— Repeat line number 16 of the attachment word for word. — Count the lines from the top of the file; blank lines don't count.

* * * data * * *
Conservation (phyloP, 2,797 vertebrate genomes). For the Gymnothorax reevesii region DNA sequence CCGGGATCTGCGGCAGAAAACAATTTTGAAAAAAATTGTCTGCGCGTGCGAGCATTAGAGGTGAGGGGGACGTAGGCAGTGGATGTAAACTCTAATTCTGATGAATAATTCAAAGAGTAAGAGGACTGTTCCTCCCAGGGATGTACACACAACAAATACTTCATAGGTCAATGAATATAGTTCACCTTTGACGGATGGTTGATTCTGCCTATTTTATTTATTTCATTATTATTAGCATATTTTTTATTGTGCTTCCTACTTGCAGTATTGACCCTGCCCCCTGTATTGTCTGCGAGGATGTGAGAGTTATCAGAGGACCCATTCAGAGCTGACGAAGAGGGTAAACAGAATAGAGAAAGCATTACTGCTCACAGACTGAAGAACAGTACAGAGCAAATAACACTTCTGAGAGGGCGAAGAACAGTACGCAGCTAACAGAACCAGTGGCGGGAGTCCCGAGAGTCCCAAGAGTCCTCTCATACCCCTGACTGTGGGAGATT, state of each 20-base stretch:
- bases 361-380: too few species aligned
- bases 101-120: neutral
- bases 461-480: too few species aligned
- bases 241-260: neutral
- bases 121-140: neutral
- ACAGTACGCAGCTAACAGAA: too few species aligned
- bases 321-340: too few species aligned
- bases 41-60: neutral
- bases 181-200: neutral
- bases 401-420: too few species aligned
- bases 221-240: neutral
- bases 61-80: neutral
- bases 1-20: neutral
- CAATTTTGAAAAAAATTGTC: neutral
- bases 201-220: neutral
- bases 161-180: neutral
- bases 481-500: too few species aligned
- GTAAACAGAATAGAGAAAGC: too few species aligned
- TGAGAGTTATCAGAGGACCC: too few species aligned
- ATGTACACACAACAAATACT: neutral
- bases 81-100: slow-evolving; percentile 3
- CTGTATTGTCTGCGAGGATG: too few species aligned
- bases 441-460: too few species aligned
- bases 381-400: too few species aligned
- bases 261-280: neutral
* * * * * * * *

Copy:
- bases 201-220: neutral